My very first memories of encountering Tom Sharpe’s books were the copies that aligned the bookshelves in my grandparent’s bedroom when I was a youngster. They were firm favourites with Granny Savidge and Bongy and yet to me they were objects of wide eyed bewilderment bordering on terror. You see when the 7/8/9 year old me saw these books all I could see was that they tended to be covered in boobs and guns, both of which worried me. As you can imagine when they bought me a lovely second hand hardback copy of a Wilt omnibus when I was 15 I was again more worried than grateful and hid it, who knows where it is now. So when Chris chose it for Novembers book group (which was a few weeks ago) I was intrigued and also, with those feelings from way back when, worried about it. Did I really want to spend my time reading a smutty book about boobies and bullets?
Riotous Assembly was Tom Sharpe’s very first published book back in 1971 and tells of a fictitious town, Piemburg, in South Africa and its police force during the apartheid. However this is not the sort of apartheid based story you might be suspecting as Tom Sharpe uses his wit, and some of the ‘naughty shenanigans’ I was expecting, to lampoon what was going on in South Africa at the time, especially those who enforced it.
Kommandant van Heerden, Piemburg’s Chief of Police, is called out to the house of Miss Hazelstone when she phones to tell him that she has killed her Zulu cook. This initially isn’t a worry for the Kommandant as white people (especially the English who he wishes he was and subsequently fawns over) are allowed to kill their black cooks as long as they do it indoors. However Miss Hazelstone killed him in the garden and will not move him, or what is left of him, nor will she have another member of her staff do it. Once at the house himself to try and smooth things over he discovers the unthinkable, Miss Hazelstone has been having relations with her cook since she was widowed and this was a crime passionel! As the Kommandent sees it, this could bring down the whole of society and cause disgrace for the city and so it must be covered up, at any cost.
At this moment he visualized the scene in court which would follow the disclosure that Miss Hazelstone had made it a habit to inject her black cook’s penis with a hypodermic syringe filled with novocaine before allowing him to have sexual intercourse with her. He visualized it and vowed it would never happen, even if it meant he had to kill her to prevent it.
With the help (though that a very ironic word considering what follows) of his number two (more appropriate a term for him by far) Konstabel Els the Kommandant calls a state of emergency over Miss Hazelstone’s property Jacaranda Park while he covers things up. Only in actual fact as the novel goes on we see the police bungle matters completely and make everything much, much worse.
As the book goes on it gets more and more farcical. Els is a psychopath in policeman’s clothing, there are drunken hidden priests, rubber fetishes and rumours of rabies become rife to keep people away. Much to laugh a long with all in all – quite possibly very loudly on public transport! What Tom Sharpe does masterfully here is that as you read on and belly laugh at events as they unfold you suddenly become aware that there is a lot of truth hidden in what you are laughing at. For example, you might be laughing at the outrageous notion that its fine to kill your cook in the house but not out of it, until you realise its true. You might be laughing as Konstabel Els finds even more ridiculous ways to torture someone, then you check yourself as you know that this did happen, and was happening when the book was published. It makes you think.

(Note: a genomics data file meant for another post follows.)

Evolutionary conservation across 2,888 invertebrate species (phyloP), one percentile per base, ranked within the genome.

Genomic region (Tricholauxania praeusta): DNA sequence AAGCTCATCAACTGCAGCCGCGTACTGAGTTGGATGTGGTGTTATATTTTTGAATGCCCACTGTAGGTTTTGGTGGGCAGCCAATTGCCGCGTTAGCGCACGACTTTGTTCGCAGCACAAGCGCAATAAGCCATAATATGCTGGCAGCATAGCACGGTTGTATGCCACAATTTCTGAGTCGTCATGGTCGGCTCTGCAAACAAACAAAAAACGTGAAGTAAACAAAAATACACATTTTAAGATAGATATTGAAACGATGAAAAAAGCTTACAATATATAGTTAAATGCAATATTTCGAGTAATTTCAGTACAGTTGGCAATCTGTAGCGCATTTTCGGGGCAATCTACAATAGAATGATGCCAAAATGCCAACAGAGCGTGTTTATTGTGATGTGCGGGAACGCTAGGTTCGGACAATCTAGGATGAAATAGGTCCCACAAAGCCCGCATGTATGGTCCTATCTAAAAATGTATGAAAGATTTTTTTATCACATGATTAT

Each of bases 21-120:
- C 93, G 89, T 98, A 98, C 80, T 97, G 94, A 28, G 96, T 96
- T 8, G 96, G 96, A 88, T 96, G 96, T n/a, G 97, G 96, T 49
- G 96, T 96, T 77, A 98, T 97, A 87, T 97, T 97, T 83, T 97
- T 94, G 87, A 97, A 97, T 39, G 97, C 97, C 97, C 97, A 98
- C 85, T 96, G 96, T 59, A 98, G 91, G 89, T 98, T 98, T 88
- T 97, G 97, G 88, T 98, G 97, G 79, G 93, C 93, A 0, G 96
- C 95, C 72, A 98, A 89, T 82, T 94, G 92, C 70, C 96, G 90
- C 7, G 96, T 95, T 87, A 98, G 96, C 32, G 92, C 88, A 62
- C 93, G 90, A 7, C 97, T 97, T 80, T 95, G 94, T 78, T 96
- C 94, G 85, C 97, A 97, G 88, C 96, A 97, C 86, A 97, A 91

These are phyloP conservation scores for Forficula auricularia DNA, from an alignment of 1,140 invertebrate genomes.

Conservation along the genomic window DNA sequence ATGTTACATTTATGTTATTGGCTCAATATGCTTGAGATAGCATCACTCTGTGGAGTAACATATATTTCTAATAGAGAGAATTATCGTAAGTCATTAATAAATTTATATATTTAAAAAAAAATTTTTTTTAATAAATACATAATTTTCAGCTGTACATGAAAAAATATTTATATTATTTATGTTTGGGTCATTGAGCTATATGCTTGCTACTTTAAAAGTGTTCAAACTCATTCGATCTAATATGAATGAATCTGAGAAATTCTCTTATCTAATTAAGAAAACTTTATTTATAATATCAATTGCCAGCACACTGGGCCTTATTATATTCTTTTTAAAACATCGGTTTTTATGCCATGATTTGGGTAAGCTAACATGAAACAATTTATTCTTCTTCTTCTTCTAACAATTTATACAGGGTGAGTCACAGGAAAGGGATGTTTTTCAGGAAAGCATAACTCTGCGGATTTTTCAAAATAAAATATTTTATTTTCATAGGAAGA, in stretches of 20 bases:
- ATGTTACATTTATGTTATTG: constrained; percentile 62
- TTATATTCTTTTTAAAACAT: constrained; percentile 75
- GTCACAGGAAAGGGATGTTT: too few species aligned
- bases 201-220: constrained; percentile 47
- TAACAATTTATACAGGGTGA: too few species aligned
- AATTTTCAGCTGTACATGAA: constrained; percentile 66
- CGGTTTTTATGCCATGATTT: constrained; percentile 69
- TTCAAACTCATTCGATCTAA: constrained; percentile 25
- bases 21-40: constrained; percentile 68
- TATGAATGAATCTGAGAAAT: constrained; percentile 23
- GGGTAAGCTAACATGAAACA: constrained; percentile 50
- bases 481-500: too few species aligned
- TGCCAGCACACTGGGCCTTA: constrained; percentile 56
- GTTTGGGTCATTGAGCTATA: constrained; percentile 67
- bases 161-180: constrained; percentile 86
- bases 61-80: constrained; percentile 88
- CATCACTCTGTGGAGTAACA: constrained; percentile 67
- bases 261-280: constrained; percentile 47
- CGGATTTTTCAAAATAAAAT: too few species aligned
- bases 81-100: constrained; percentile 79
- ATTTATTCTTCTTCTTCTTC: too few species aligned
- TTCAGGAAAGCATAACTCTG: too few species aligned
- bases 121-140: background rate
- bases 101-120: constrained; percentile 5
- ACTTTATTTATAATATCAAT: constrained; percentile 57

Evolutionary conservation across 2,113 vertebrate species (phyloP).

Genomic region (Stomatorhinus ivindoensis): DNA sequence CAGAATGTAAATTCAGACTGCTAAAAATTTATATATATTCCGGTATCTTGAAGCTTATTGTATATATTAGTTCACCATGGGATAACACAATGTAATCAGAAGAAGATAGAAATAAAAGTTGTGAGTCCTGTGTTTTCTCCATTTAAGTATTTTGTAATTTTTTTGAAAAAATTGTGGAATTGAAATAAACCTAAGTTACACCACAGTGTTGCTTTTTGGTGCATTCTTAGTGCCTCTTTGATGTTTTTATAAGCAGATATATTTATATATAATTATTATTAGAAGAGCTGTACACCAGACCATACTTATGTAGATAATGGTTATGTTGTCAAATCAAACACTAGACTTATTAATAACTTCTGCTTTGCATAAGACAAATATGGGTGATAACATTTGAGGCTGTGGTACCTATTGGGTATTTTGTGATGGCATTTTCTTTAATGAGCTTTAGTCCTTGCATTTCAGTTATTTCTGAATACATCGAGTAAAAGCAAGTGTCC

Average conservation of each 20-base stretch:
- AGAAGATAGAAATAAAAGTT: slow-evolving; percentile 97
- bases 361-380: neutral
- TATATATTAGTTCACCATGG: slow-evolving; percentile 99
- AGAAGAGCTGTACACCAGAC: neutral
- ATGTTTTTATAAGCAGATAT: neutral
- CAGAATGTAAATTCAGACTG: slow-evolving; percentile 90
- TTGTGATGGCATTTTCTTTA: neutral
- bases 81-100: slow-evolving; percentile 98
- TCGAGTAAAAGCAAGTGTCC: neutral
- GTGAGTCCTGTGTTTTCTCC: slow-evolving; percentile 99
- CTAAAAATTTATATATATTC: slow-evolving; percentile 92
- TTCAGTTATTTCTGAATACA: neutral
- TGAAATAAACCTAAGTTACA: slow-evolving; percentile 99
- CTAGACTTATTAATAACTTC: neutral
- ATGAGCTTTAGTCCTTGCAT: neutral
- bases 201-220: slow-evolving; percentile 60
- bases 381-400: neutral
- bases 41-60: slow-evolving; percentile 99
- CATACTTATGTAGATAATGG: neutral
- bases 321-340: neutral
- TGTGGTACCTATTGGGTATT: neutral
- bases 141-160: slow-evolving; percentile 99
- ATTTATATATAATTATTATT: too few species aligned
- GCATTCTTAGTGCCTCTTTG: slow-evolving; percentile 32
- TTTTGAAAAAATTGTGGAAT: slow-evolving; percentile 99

‘Madness is so monotonous,’ she told the doctor. ‘You would think that fantasies would be more interesting, but really one has to conclude that insanity is a poor substitute for reality.’
Then again, when she looked around her, there didn’t seem to be any significant difference between life in the mental hospital and life in South Africa as a whole. Black madmen did all the work, while white lunatics lounged about imagining they were God.
Yet also, strangely – in a good way, once you are aware of the serious nature deep set in the book Sharpe doesn’t make you feel bad for laughing. He has proved a very valuable point and highlighted some shocking truths but he keeps the laughter coming as he makes more and more preposterous things happen. It is a very, very clever way of writing something that really hits home, after all none of the events that go on to happen would have if Kommandant van Heerden has just arrested Miss Hazelstone as she wanted, but of course the true nature of her crime was unthinkable.
The more I have thought about Riotous Assembly, the more impressed I have been left by it. The humour gets you through some of the tough bits, some of the bits that people would normally find hard to read and digest (which nicely links in with what I discussed yesterday in terms of comforting vs. confronting reading) palatable by their humour yet equally devastating, if not more so, when the reader realizes the truth in it. So yet there maybe the boobies (and more) and bullets (and more) in it that I was expecting, but the way in which they are used is both titillating and thought provoking. If you have pondered reading Tom Sharpe, or maybe if you hadn’t or had written him off a little as I had, you need to start reading his work as soon as you can.
A big huge thanks to Chris for choosing this for book group, and also for making the discussion all the more interesting by sharing his childhood in Zimbabwe and being so open to talking about that and how important the book was to him. I am now desperate to get my mitts on Indecent Exposure, as it were!